How do I divorce my husband that I haven’t seen in two years ,in oklahoma

We separated in 2015 an I haven’t
seen him scene how would I go
about divorcing him here in

Asked on May 16, 2017 under Family Law, Oklahoma


M.D., Member, California and New York Bar / FreeAdvice Contributing Attorney

Answered 3 years ago | Contributor

In a situation such as this, there is something known as "service by publication". By way of background, in any legal proceeding action against cannot be taken against a person without first giving them notice of the proceedings, so that they have the chance to appear and explain their side. Accordingly, in the case of a divorce filing, even if a spouse can't be located they still must be notified before the case can proceed. Service by publication generally by having the filing spouse (i.e the "petitioner") making a good faith effort to find their missing spouse (i.e. the "respondent"). The petitioner must then present proof to the court that they made a diligent effort to locate the respondent. Once this is done they will be allowed to serve that spouse by publishing notice of the divorce in a newspaper in the spouse's last known whereabouts (as opposed to personally serving them which is the usual method). As a general rule, the respondent has 30-60 days to file their reply. If they fail to do so within the specified time, the petitioner can then file a request to enter a "divorce by default" (the respondent is given a certain time limit in which they can file an appeal). At this point, you can consult directly with a local divorce attorney as they can best advise you further.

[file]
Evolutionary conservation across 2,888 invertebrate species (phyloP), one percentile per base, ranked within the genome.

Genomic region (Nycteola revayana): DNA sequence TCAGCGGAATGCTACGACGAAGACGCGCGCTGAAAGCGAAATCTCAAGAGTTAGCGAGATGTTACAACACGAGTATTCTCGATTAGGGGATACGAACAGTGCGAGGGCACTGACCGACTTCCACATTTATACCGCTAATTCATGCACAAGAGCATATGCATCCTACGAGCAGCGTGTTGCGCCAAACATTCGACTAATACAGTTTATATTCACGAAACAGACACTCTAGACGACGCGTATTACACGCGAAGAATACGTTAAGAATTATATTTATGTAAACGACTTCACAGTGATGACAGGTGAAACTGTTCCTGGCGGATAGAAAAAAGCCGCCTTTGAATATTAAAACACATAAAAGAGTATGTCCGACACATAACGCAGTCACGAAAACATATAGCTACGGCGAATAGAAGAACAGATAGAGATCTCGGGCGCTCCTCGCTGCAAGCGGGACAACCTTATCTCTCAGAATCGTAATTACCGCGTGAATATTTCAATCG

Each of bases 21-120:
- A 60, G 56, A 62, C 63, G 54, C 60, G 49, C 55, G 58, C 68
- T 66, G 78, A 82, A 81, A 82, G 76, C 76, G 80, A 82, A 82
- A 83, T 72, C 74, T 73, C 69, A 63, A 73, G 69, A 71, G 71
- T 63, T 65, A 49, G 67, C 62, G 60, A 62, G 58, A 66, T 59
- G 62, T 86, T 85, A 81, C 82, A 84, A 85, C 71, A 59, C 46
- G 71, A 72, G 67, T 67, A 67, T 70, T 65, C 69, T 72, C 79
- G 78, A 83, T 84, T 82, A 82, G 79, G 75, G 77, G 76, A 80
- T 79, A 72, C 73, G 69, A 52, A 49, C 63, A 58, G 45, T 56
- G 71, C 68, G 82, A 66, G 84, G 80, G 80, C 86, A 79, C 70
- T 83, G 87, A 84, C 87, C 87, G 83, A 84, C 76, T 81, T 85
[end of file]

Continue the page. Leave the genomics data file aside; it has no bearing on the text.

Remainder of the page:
IMPORTANT NOTICE: The Answer(s) provided above are for general information only. The attorney providing the answer was not serving as the attorney for the person submitting the question or in any attorney-client relationship with such person. Laws may vary from state to state, and sometimes change. Tiny variations in the facts, or a fact not set forth in a question, often can change a legal outcome or an attorney's conclusion. Although has verified the attorney was admitted to practice law in at least one jurisdiction, he or she may not be authorized to practice law in the jurisdiction referred to in the question, nor is he or she necessarily experienced in the area of the law involved. Unlike the information in the Answer(s) above, upon which you should NOT rely, for personal advice you can rely upon we suggest you retain an attorney to represent you.